Tuesday, March 3, 2009

Nistisima Papoutsakia/Eggplants Stuffed with Tomato, Onion and Walnuts

The term papoutsakia is literally translated to "little shoes" and as these small eggplants stuffed with tomato, onion and walnuts truly do resemble little shoes (maybe even little ballet slippers) they are aptly named as such.

There are numerous versions of papoutsakia to be had in Greece including ones stuffed with ground meat and topped with bechamel, others stuffed with ground meat and topped simply with cheese and others still filled simply with tomatoes and onion or really any variety of sauteed vegetables.

Today, I whipped up this Lenten version of papoutsakia in which I filled these tiny, flavorful eggplant halves with plenty of onion, tomatoes and some chopped walnuts to add a little texture and crunch to an otherwise "soft" dish. A little skeptical of adding too much seasoning here, I used just a pinch of allspice and curry to liven things up a bit. In the end, I love how these papoutsakia turned out. This is a great make-ahead side dish/appetizer as the flavors develop even better after sitting for a while. Moreover, you can serve this dish warm (not hot) or at room temperature.


Papoutsakia Nistisima/Lenten Stuffed Eggplants
Makes 6 servings

12 small eggplants
1/2 cup olive oil
2 medium to large onions, finely chopped
3 cloves garlic, minced
1 cup chopped tomatoes
1 tablespoon tomato paste
1/3 cup water
Pinch of sugar
Small bunch parsley, chopped
1/3 cup walnuts, roughly chopped
Pinch of allspice
Pinch of curry
Salt and freshly ground pepper, to taste


Clean eggplants and trim tops. Cut in half and with a spoon scoop out the flesh of each eggplant and set aside. Place the eggplant halves into a colander and season generously with sea salt. Leave the eggplants in the colander set over a large plate or in the sink while you make the filling.

Pre-heat the oven to 375 degrees. Finely chop the eggplant flesh you've just scooped out. Heat the oil in a skillet over medium-high heat and stir in the onion; saute until soft. Add the garlic and the chopped eggplant flesh and cook until the flesh is softened and browned. Stir in the tomatoes, tomato paste and water and bring to boil. Add the sugar, parsley, walnuts, allspice and curry and cook for a couple minutes more. Season with salt and pepper and remove from the heat.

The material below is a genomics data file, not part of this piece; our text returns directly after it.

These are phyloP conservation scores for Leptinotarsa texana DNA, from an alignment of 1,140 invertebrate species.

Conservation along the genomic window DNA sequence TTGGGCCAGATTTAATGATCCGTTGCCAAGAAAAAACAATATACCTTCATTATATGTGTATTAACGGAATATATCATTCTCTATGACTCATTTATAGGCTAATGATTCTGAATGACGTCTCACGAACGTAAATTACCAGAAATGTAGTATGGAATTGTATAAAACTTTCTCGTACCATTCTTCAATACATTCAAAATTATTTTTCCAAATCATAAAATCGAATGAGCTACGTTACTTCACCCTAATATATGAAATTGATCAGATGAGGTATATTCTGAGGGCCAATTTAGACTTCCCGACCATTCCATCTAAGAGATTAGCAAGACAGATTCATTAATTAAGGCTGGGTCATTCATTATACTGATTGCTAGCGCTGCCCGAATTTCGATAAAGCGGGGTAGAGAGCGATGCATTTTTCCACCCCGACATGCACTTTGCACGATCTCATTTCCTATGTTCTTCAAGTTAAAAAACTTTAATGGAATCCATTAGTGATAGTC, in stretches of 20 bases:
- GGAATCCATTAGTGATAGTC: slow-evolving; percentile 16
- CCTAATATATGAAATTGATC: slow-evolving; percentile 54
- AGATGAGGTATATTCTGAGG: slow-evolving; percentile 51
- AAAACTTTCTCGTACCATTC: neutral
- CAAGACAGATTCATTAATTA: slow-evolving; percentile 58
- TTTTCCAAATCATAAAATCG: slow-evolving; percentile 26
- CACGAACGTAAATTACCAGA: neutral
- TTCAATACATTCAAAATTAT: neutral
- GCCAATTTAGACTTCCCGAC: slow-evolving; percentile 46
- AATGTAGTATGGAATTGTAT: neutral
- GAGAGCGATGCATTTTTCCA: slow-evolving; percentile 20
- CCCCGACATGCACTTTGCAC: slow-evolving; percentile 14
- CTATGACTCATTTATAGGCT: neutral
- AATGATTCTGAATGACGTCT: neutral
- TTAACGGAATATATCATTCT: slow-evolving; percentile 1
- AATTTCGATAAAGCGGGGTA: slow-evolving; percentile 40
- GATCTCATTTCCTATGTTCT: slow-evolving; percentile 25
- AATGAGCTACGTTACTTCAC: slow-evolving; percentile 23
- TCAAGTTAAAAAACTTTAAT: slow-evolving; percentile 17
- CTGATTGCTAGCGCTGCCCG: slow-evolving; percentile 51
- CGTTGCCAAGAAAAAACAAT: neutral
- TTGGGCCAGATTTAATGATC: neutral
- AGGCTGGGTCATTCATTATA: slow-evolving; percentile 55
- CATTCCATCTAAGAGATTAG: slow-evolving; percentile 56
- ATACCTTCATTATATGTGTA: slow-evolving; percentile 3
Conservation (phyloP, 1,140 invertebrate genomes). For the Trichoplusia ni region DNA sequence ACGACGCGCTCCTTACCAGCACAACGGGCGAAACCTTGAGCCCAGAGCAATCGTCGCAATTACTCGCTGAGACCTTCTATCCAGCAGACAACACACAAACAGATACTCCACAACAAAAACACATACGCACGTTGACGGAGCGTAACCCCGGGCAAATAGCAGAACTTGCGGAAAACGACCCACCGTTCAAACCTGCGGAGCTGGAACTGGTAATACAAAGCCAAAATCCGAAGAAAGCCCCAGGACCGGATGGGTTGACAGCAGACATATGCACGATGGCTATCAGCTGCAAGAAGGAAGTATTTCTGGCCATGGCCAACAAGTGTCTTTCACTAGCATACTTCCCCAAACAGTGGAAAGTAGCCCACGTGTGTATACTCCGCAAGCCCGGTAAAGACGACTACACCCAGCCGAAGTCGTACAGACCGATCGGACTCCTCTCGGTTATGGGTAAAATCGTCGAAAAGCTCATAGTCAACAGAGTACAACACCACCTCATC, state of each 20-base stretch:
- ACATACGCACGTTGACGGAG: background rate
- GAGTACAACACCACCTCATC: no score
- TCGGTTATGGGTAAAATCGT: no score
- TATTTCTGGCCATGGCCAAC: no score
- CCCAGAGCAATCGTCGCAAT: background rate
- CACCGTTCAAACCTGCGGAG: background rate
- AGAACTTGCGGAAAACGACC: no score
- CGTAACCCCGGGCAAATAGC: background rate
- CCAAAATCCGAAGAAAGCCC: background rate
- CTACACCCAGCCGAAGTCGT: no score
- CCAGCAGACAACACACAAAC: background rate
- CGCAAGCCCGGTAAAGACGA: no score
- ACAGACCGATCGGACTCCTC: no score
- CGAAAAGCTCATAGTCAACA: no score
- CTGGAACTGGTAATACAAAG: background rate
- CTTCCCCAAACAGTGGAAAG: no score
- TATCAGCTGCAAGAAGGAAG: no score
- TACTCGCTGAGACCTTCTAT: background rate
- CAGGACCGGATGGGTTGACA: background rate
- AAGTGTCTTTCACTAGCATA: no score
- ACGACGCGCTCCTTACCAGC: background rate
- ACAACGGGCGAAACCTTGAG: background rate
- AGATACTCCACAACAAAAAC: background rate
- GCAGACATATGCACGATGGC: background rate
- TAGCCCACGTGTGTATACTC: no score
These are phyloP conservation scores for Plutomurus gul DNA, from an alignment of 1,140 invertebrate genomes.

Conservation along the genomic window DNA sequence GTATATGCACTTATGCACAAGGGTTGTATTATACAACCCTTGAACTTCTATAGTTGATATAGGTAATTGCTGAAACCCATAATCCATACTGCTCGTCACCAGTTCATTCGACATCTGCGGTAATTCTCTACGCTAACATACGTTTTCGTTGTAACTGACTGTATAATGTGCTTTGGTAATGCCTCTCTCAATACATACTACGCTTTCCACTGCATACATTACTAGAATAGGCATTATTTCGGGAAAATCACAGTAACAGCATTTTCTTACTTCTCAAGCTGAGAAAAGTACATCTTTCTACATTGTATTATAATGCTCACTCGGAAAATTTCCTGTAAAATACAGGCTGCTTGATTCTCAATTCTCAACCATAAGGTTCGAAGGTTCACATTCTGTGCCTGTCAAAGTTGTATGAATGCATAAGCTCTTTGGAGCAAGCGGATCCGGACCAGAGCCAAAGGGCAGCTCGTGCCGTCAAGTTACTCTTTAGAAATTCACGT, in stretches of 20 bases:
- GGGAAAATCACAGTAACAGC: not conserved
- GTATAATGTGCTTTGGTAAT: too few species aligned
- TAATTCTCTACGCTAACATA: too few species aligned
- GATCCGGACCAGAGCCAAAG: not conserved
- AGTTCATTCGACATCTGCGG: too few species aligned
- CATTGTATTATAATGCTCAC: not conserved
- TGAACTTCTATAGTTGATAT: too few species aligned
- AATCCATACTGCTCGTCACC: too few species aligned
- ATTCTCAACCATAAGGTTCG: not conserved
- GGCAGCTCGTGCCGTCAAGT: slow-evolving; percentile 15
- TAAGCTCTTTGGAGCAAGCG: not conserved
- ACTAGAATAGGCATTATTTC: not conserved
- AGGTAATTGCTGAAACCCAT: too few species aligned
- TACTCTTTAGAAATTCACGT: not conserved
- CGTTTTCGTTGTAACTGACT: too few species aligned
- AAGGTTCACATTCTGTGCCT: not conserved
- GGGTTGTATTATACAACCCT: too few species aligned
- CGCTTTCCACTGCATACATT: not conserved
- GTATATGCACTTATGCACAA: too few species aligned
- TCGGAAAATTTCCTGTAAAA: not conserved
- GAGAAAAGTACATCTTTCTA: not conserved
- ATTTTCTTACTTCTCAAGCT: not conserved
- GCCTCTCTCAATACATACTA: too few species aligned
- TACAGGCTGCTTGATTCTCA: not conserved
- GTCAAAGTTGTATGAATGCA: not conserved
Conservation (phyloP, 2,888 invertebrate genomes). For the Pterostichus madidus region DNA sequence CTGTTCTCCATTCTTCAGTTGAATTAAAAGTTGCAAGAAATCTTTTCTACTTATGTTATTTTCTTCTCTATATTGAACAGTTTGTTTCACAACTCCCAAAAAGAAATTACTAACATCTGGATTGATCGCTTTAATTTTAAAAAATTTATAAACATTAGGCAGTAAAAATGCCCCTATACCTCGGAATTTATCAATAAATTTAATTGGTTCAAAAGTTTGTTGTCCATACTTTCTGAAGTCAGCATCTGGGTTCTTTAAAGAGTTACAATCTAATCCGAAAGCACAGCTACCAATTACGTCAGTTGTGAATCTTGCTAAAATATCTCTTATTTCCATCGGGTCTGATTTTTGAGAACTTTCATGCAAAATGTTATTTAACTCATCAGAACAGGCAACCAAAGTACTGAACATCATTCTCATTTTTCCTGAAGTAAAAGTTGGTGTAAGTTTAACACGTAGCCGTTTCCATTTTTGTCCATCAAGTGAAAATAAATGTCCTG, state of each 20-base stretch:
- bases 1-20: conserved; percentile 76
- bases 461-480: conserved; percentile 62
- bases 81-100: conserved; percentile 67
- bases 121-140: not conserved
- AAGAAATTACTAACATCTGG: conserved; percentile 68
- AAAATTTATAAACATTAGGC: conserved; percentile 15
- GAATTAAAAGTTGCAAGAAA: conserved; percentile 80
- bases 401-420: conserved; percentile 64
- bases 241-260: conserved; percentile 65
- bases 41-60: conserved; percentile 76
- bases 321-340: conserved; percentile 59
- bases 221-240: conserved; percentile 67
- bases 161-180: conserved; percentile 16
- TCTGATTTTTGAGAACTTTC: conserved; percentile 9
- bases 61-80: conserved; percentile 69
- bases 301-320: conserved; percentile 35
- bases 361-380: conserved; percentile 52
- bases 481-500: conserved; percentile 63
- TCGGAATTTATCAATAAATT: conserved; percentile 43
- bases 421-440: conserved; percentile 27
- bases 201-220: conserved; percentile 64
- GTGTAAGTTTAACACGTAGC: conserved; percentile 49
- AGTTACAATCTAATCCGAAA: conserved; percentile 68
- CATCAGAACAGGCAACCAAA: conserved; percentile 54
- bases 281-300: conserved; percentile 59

Rinse the eggplant halves under cold water and shake the colander well to remove most of the moisture. Oil a large baking dish and line the eggplant halves up in the dish. Fill each eggplant half with filling (a couple of tablespoons should do). Drizzle with more olive oil, add a bit of water to the baking dish and place in the oven until the eggplant halves are softened. Serve warm or at room temperature.

4 comments:

Peter G said...

Very clever Maria! The walnuts are perfect for that added extra crunch.

Lulu said...

This looks delicious! I've only made meat versions of papoutsakia, but I'd definitely give this version a try!

Peter M said...

Nice filling with the karydia...makes the Lenten Papoutsakia more substantive.

Kanella said...

Now one can have Paoutsaki all year round. What a great idea.